Yes, why do most brides-to-be feel as though they need to lost weight before they get married? This is a question that's bugged me for a while, but even more so now I am a bride-to-be. I've noticed other bloggers write about similar things, most notably Kat from RocknRollBride, whose post resonated lots with me and got me thinking.
she seems happy about this choice. I bet she wants the chocolate though.
I'm getting married in May & I've known about my big day for several months as we booked the date back in October. But when Andrew, my fiance proposed I'm quite ashamed to say that one of my first reactions was 'Oh my God, I'm going to get lovely and slim for my wedding'. In my mind, I needed to lose about a stone. Now, at 5ft 8 and about 10stone 5lbs (give or take) I was not overweight. I was a perfect BMI. A nice size 10-12. This reaction was wrong on so many levels and now, looking back, it troubles me to think that this was one of my first reactions to becoming a bride-to-be. Was it just me? I've always been a bit conscious of my weight, but I thought I'd finally found a 'happy' weight. Now, all of a sudden I saw the cameras flashing at me as I walked down the aisle and all eyes on me and thought do I look ok? How can I look my best? I know! get thin! I didn't want to, I was happy the size I was but, despite this, it was my first instinct.
I updated my status on Facebook and within hours little adverts on my sidebar began to appear. 'Lose weight the easy way in 12 easy steps' and 'Lose 2 stone in 2 weeks' along with images of Agency Standard models, willowy and beautiful in their floaty dresses. How a bride should look. Or so we're told again and again. Don't get me wrong, it's ok to be willowy and beautiful, I'm not one of these people who talk about 'real' women as if you need to qualify as having a certain amount of curve, as certain soap adverts would have us believe and that infamous meme that was floating around Facebook and Tumblr a few months back. I'm opposing the image that is repeatedly and perpetually thrown at us from every direction and we all know what she looks like, unattainable for most, airbrushed and just, well, a bit boring (dare-I-say?).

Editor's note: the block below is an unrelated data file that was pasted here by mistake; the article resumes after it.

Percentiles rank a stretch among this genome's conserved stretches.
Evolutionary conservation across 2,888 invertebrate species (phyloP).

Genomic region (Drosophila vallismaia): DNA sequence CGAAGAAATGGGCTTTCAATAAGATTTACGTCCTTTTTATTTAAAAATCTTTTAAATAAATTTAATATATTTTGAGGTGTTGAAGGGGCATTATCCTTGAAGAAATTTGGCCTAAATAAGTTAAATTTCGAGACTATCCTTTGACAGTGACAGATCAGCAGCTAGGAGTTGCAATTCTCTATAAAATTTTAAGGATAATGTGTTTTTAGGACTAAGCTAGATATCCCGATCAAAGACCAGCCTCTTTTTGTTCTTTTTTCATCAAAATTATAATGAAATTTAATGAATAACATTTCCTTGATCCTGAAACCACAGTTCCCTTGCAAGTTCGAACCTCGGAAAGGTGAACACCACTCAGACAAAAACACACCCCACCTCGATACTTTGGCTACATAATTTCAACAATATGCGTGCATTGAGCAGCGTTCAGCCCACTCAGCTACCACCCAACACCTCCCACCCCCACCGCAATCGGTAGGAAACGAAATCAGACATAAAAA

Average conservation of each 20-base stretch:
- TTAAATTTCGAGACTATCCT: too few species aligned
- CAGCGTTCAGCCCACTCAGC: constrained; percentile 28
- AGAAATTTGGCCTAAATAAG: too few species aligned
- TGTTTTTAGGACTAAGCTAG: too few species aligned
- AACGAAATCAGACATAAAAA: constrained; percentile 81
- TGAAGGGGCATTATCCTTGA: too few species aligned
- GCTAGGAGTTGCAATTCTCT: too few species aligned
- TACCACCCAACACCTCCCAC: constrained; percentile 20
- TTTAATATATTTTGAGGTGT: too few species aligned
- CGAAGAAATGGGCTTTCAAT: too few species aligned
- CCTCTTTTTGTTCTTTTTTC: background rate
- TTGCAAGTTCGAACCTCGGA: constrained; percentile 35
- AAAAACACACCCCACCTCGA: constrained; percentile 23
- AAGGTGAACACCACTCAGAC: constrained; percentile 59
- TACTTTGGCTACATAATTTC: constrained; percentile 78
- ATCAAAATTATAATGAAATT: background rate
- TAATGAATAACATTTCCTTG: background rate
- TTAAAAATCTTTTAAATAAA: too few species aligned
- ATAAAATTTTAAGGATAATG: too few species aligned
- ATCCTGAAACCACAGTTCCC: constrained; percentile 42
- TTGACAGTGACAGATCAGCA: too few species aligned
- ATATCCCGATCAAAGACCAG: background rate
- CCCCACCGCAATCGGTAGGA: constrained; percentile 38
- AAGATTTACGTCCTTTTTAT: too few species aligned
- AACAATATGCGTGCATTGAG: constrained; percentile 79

Fast-forward to my first day shopping for a wedding dress. I ask about sizes. The sales assistant, (who is absolutely lovely and very down-to-earth) forewarns me and explains to me and my mum who's come along that wedding dress sizes often come up larger, so I may need a size 14 or 16 instead of a 12. This doesn't bother me as I realise that it's just the way the sizes are worked out, kind of like vintage dress sizes, but I'm conscious of the fact that the assistant felt the need to tell me, as if it might upset me
'I've never met a bride who wasn't on a diet' (wedding dress sales assistant, 20 years experience)
This appears to be an unwritten automatic bride mode that is just, well, expected. The more I read and talked about it, the more I felt the need to oppose it. I felt myself going from being determined to slim down, to thinking, 'hang on a minute, this is a bit disconcerting. Besides, I've always prided myself on being slightly eccentric, 'alternative' maybe. Do I really want to be like all the other brides anyway? Do I really want to conform? Around the time of getting engaged we, as a nation, were in Royal wedding mode. It was April 2011 and the papers were full of images of Kate and Pippa Middleton pre-wedding and in full extreme exercise GI Jane mode. Reading the newspapers' accounts of their workouts and vital stats made my eyes water! Exactly how much of it was true or spin I couldn't say and completely besides the point. These women were putting their bodies through extreme diets and workouts and it is presented to us as par for the course. Where was the information about Prince William and his diet and exercise? I'm not going to dissect and critique Kate Middleton's regime (an account of it can be read here . I'm not saying it's wrong to lose weight for your wedding at all - I'm just very uncomfortable with such expectations and pressure inherent in the female experience of marriage.
There's also a new craze in Italy and America that promises to help brides-to-be lose 20lbs by putting them on a drip for 20 days. I mean really. Named the K.E diet, women pay $1500 or more for this treatment, many of whom have deliberately purchased a dress that is 3 sizes too small for them.
the ten day period in which the tube is inserted into the nasal
passage, patients must carry a shopping bag around with them containing
the bags of protein-rich fluids.'
Would You use the K.E drip diet?
Reflecting on my initial thoughts about being a bride and where I've arrived now with my thinking I feel it's fair to say I've had a change of heart about the diet thing. I tried my wedding dress on yesterday - my actual dress that fitted me perfectly. I felt a million dollars in it and, I'm happy the way I am.
I could write for hours on this - the academic in me isn't ready to leave the subject yet but I have to leave to make hats for my customers. I'll leave with a few questions that I'd be interested to hear your response to:
What do you think about this diet culture among brides? Do you think it's healthy? Is there too much pressure on women to look a certain way on their wedding day?